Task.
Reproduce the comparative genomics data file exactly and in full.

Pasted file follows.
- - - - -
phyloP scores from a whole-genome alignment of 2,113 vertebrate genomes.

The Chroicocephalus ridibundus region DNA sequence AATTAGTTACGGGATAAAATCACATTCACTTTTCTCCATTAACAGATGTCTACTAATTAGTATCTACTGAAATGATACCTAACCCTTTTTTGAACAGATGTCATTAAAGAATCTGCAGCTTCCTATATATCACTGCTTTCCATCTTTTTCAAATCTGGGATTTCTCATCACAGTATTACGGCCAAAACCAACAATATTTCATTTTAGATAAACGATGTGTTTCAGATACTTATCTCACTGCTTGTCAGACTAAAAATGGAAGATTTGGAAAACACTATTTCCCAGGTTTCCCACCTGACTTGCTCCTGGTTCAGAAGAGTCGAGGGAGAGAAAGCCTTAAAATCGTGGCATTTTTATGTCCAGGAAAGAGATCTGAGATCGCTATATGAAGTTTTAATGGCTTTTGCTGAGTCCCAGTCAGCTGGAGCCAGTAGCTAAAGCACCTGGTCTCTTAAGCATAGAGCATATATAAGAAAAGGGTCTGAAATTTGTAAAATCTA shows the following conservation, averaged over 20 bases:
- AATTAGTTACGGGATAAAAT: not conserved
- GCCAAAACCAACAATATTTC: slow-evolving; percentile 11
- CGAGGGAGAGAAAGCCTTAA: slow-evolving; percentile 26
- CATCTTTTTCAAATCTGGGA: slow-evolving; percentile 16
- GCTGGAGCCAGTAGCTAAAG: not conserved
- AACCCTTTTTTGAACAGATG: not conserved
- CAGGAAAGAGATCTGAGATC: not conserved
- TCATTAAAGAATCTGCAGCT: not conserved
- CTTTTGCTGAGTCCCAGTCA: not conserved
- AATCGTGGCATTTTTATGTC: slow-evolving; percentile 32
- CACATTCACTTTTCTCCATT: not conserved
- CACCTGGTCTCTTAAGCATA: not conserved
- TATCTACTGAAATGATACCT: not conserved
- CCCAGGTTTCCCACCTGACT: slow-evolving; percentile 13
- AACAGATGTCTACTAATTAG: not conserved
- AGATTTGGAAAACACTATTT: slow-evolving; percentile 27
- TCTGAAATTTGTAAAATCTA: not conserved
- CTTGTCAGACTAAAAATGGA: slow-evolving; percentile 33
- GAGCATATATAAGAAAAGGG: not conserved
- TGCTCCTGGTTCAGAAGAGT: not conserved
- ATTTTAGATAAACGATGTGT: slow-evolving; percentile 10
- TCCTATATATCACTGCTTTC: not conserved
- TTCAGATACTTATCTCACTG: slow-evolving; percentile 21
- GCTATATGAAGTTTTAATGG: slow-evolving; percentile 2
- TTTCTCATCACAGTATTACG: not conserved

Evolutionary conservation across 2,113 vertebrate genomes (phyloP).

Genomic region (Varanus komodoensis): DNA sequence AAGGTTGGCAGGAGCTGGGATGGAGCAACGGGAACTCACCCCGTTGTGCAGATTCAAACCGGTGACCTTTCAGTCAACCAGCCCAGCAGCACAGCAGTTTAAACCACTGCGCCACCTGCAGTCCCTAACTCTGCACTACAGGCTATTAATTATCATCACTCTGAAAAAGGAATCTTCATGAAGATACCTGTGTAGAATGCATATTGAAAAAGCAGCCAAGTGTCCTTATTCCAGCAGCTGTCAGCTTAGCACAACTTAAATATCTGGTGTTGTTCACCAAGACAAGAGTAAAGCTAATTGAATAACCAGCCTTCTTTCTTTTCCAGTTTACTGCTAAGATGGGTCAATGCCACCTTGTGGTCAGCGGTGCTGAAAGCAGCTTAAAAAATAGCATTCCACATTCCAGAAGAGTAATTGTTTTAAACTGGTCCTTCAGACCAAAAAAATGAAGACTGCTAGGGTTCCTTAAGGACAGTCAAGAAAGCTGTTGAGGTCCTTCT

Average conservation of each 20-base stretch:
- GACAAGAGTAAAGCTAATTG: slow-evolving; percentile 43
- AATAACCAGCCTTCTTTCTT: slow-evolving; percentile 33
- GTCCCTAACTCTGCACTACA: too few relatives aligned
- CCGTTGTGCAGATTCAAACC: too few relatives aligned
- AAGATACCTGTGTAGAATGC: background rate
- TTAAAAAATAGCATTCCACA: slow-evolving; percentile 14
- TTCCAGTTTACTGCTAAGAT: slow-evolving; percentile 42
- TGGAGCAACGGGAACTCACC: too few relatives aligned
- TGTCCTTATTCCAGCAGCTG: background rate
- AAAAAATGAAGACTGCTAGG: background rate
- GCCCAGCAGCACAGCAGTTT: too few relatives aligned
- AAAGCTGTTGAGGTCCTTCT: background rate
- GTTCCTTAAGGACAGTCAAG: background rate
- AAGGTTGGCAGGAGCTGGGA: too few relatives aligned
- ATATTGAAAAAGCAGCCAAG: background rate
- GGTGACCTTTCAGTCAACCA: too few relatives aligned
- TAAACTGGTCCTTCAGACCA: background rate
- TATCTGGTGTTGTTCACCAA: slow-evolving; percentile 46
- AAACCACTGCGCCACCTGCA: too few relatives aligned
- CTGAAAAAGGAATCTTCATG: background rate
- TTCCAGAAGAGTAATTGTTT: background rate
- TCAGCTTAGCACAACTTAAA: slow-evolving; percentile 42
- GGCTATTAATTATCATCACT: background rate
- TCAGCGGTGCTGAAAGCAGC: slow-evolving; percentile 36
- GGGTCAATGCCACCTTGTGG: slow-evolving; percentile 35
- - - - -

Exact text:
phyloP scores from a whole-genome alignment of 2,113 vertebrate genomes.

The Chroicocephalus ridibundus region DNA sequence AATTAGTTACGGGATAAAATCACATTCACTTTTCTCCATTAACAGATGTCTACTAATTAGTATCTACTGAAATGATACCTAACCCTTTTTTGAACAGATGTCATTAAAGAATCTGCAGCTTCCTATATATCACTGCTTTCCATCTTTTTCAAATCTGGGATTTCTCATCACAGTATTACGGCCAAAACCAACAATATTTCATTTTAGATAAACGATGTGTTTCAGATACTTATCTCACTGCTTGTCAGACTAAAAATGGAAGATTTGGAAAACACTATTTCCCAGGTTTCCCACCTGACTTGCTCCTGGTTCAGAAGAGTCGAGGGAGAGAAAGCCTTAAAATCGTGGCATTTTTATGTCCAGGAAAGAGATCTGAGATCGCTATATGAAGTTTTAATGGCTTTTGCTGAGTCCCAGTCAGCTGGAGCCAGTAGCTAAAGCACCTGGTCTCTTAAGCATAGAGCATATATAAGAAAAGGGTCTGAAATTTGTAAAATCTA shows the following conservation, averaged over 20 bases:
- AATTAGTTACGGGATAAAAT: not conserved
- GCCAAAACCAACAATATTTC: slow-evolving; percentile 11
- CGAGGGAGAGAAAGCCTTAA: slow-evolving; percentile 26
- CATCTTTTTCAAATCTGGGA: slow-evolving; percentile 16
- GCTGGAGCCAGTAGCTAAAG: not conserved
- AACCCTTTTTTGAACAGATG: not conserved
- CAGGAAAGAGATCTGAGATC: not conserved
- TCATTAAAGAATCTGCAGCT: not conserved
- CTTTTGCTGAGTCCCAGTCA: not conserved
- AATCGTGGCATTTTTATGTC: slow-evolving; percentile 32
- CACATTCACTTTTCTCCATT: not conserved
- CACCTGGTCTCTTAAGCATA: not conserved
- TATCTACTGAAATGATACCT: not conserved
- CCCAGGTTTCCCACCTGACT: slow-evolving; percentile 13
- AACAGATGTCTACTAATTAG: not conserved
- AGATTTGGAAAACACTATTT: slow-evolving; percentile 27
- TCTGAAATTTGTAAAATCTA: not conserved
- CTTGTCAGACTAAAAATGGA: slow-evolving; percentile 33
- GAGCATATATAAGAAAAGGG: not conserved
- TGCTCCTGGTTCAGAAGAGT: not conserved
- ATTTTAGATAAACGATGTGT: slow-evolving; percentile 10
- TCCTATATATCACTGCTTTC: not conserved
- TTCAGATACTTATCTCACTG: slow-evolving; percentile 21
- GCTATATGAAGTTTTAATGG: slow-evolving; percentile 2
- TTTCTCATCACAGTATTACG: not conserved

Evolutionary conservation across 2,113 vertebrate genomes (phyloP).

Genomic region (Varanus komodoensis): DNA sequence AAGGTTGGCAGGAGCTGGGATGGAGCAACGGGAACTCACCCCGTTGTGCAGATTCAAACCGGTGACCTTTCAGTCAACCAGCCCAGCAGCACAGCAGTTTAAACCACTGCGCCACCTGCAGTCCCTAACTCTGCACTACAGGCTATTAATTATCATCACTCTGAAAAAGGAATCTTCATGAAGATACCTGTGTAGAATGCATATTGAAAAAGCAGCCAAGTGTCCTTATTCCAGCAGCTGTCAGCTTAGCACAACTTAAATATCTGGTGTTGTTCACCAAGACAAGAGTAAAGCTAATTGAATAACCAGCCTTCTTTCTTTTCCAGTTTACTGCTAAGATGGGTCAATGCCACCTTGTGGTCAGCGGTGCTGAAAGCAGCTTAAAAAATAGCATTCCACATTCCAGAAGAGTAATTGTTTTAAACTGGTCCTTCAGACCAAAAAAATGAAGACTGCTAGGGTTCCTTAAGGACAGTCAAGAAAGCTGTTGAGGTCCTTCT

Average conservation of each 20-base stretch:
- GACAAGAGTAAAGCTAATTG: slow-evolving; percentile 43
- AATAACCAGCCTTCTTTCTT: slow-evolving; percentile 33
- GTCCCTAACTCTGCACTACA: too few relatives aligned
- CCGTTGTGCAGATTCAAACC: too few relatives aligned
- AAGATACCTGTGTAGAATGC: background rate
- TTAAAAAATAGCATTCCACA: slow-evolving; percentile 14
- TTCCAGTTTACTGCTAAGAT: slow-evolving; percentile 42
- TGGAGCAACGGGAACTCACC: too few relatives aligned
- TGTCCTTATTCCAGCAGCTG: background rate
- AAAAAATGAAGACTGCTAGG: background rate
- GCCCAGCAGCACAGCAGTTT: too few relatives aligned
- AAAGCTGTTGAGGTCCTTCT: background rate
- GTTCCTTAAGGACAGTCAAG: background rate
- AAGGTTGGCAGGAGCTGGGA: too few relatives aligned
- ATATTGAAAAAGCAGCCAAG: background rate
- GGTGACCTTTCAGTCAACCA: too few relatives aligned
- TAAACTGGTCCTTCAGACCA: background rate
- TATCTGGTGTTGTTCACCAA: slow-evolving; percentile 46
- AAACCACTGCGCCACCTGCA: too few relatives aligned
- CTGAAAAAGGAATCTTCATG: background rate
- TTCCAGAAGAGTAATTGTTT: background rate
- TCAGCTTAGCACAACTTAAA: slow-evolving; percentile 42
- GGCTATTAATTATCATCACT: background rate
- TCAGCGGTGCTGAAAGCAGC: slow-evolving; percentile 36
- GGGTCAATGCCACCTTGTGG: slow-evolving; percentile 35